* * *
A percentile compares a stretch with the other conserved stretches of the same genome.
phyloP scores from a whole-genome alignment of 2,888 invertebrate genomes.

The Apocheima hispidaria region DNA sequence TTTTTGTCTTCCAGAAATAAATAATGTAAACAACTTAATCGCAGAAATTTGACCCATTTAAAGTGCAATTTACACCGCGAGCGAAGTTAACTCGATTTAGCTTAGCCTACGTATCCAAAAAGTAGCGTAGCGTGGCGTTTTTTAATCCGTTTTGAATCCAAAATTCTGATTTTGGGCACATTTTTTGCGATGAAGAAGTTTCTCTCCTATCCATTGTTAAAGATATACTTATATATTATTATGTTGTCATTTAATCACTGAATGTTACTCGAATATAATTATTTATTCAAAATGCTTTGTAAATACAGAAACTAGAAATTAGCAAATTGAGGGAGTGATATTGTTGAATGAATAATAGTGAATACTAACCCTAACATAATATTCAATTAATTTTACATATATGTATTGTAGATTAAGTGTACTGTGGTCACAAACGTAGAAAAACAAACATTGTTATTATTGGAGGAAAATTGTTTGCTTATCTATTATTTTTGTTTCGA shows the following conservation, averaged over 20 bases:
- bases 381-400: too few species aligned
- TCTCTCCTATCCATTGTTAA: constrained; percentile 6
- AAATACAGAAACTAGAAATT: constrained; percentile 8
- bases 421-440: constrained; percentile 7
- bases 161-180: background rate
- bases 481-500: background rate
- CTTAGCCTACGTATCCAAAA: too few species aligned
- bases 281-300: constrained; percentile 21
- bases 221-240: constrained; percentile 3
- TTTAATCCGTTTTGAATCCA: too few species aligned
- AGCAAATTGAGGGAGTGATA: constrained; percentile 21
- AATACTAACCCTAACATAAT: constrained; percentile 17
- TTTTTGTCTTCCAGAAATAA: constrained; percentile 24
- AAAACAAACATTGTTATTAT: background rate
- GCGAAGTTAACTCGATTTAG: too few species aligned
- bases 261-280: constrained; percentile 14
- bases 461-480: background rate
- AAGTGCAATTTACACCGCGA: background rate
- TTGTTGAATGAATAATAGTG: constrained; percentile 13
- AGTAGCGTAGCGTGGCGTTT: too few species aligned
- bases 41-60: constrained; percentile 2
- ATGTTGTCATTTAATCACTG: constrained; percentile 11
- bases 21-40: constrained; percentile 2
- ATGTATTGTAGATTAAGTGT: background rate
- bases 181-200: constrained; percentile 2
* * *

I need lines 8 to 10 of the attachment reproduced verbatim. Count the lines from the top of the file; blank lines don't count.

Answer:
- bases 161-180: background rate
- bases 481-500: background rate
- CTTAGCCTACGTATCCAAAA: too few species aligned